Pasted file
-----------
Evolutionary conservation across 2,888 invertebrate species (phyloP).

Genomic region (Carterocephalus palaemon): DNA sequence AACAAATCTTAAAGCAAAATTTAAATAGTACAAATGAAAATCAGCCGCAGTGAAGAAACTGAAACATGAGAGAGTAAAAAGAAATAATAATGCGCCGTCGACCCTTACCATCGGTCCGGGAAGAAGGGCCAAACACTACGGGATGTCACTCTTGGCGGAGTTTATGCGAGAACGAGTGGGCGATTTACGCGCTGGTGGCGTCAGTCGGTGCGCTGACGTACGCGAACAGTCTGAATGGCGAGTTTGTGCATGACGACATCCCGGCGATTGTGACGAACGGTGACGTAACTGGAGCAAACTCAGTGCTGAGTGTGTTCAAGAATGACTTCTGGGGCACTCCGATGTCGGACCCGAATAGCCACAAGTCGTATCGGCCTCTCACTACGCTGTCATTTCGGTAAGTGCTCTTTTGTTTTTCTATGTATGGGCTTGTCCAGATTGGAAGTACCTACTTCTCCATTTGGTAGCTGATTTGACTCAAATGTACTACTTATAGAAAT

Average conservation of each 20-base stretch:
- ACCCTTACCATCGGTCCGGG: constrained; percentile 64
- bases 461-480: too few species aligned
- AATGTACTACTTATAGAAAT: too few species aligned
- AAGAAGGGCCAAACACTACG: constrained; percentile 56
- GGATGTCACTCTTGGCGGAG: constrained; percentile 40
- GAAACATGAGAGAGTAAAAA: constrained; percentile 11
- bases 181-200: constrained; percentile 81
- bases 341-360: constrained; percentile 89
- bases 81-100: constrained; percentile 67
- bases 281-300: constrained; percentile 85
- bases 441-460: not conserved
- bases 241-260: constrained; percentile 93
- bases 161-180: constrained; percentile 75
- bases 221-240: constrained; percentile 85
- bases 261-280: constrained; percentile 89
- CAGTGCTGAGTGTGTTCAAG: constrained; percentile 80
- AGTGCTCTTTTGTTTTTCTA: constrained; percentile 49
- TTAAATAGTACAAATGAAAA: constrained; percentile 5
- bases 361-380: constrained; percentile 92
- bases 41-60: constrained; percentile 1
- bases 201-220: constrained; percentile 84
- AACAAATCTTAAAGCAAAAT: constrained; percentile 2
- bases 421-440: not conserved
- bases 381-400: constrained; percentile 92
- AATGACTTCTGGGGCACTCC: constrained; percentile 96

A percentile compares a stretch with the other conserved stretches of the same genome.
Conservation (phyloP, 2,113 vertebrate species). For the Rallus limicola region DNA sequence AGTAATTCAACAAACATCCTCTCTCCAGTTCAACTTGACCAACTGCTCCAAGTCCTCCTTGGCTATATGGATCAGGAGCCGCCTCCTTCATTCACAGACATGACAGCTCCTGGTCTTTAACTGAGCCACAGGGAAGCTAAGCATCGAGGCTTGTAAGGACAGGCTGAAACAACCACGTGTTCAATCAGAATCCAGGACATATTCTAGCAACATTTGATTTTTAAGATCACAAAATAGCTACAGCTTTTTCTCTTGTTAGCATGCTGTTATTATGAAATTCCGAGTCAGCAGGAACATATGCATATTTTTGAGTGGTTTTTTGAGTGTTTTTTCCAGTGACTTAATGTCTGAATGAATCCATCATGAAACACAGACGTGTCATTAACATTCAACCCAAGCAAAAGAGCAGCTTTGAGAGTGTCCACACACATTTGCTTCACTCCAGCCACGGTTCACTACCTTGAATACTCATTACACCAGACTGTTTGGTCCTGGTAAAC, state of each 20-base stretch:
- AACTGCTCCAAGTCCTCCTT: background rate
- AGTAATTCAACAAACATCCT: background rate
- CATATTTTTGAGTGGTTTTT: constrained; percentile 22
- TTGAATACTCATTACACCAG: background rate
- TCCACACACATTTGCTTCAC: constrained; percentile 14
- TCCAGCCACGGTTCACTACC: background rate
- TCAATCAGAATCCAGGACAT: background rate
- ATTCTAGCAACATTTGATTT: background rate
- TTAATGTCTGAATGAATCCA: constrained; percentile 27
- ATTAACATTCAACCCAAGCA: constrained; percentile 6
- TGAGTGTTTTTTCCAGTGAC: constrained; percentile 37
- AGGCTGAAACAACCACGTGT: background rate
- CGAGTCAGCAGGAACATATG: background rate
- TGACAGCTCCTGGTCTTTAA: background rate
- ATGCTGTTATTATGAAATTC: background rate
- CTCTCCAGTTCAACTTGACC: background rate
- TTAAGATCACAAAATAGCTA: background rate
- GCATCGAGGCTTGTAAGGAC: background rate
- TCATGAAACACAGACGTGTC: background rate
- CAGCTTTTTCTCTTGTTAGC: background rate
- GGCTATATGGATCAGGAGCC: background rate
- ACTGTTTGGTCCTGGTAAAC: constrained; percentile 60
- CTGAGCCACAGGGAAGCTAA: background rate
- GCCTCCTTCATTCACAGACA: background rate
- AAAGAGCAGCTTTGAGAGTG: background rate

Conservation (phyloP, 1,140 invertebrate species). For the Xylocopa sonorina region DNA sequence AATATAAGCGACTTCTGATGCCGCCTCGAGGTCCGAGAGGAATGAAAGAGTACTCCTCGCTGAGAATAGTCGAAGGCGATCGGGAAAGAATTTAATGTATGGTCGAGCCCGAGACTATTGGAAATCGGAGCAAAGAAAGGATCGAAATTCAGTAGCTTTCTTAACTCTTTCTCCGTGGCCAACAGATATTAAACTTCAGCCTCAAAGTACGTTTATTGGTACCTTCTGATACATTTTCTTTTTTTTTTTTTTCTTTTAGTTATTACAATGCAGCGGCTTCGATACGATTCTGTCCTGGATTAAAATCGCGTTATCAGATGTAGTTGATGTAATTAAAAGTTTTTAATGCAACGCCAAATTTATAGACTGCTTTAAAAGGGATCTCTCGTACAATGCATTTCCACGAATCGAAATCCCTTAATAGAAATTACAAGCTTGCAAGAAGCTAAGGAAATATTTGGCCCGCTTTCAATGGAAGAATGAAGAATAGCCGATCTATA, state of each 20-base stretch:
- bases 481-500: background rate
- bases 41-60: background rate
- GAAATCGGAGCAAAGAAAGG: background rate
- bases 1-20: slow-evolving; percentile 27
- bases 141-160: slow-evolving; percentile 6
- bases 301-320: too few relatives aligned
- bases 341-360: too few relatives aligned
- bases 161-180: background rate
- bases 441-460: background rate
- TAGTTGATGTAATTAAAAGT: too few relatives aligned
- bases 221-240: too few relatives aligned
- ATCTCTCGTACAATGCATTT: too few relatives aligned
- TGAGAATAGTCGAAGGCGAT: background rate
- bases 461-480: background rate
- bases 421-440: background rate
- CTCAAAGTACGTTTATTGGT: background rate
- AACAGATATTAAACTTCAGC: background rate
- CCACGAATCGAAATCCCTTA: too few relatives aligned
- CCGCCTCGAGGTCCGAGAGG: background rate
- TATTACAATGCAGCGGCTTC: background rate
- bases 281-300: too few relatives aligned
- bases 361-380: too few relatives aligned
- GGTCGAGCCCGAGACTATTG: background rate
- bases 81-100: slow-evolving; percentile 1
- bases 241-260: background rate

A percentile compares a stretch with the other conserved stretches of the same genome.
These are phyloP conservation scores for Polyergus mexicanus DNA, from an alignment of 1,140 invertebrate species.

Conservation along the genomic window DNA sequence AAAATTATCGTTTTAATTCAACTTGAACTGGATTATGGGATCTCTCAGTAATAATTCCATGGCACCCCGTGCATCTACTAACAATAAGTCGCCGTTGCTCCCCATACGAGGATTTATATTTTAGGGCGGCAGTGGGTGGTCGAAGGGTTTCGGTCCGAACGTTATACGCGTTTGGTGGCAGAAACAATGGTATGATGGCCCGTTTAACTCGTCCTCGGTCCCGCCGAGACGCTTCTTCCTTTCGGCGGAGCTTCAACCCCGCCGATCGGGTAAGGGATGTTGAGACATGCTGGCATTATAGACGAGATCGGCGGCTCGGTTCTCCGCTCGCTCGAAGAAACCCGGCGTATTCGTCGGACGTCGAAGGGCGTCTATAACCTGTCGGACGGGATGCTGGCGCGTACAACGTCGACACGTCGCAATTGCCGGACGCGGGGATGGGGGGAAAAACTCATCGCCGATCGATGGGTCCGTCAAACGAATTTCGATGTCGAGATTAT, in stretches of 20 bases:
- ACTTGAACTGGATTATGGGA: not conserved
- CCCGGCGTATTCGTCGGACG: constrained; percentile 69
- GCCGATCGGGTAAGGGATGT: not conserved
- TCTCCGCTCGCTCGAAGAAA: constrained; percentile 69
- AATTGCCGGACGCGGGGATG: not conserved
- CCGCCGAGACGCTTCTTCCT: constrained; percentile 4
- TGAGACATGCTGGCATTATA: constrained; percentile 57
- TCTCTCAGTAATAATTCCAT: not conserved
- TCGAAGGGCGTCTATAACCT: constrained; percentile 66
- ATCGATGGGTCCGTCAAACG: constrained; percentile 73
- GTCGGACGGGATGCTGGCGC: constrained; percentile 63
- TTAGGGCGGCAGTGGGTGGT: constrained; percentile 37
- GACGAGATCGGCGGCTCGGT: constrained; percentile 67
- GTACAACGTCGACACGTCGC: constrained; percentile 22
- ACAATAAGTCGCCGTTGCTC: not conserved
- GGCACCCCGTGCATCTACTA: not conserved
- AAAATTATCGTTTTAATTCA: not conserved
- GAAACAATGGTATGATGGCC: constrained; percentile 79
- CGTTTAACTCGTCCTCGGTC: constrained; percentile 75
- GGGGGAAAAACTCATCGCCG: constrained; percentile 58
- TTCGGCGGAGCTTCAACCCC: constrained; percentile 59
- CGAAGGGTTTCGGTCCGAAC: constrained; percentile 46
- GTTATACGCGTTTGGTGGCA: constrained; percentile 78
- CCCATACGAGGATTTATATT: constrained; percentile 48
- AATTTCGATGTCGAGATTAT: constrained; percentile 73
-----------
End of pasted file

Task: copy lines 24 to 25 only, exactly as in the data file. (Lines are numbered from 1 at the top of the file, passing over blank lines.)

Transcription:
- bases 201-220: constrained; percentile 84
- AACAAATCTTAAAGCAAAAT: constrained; percentile 2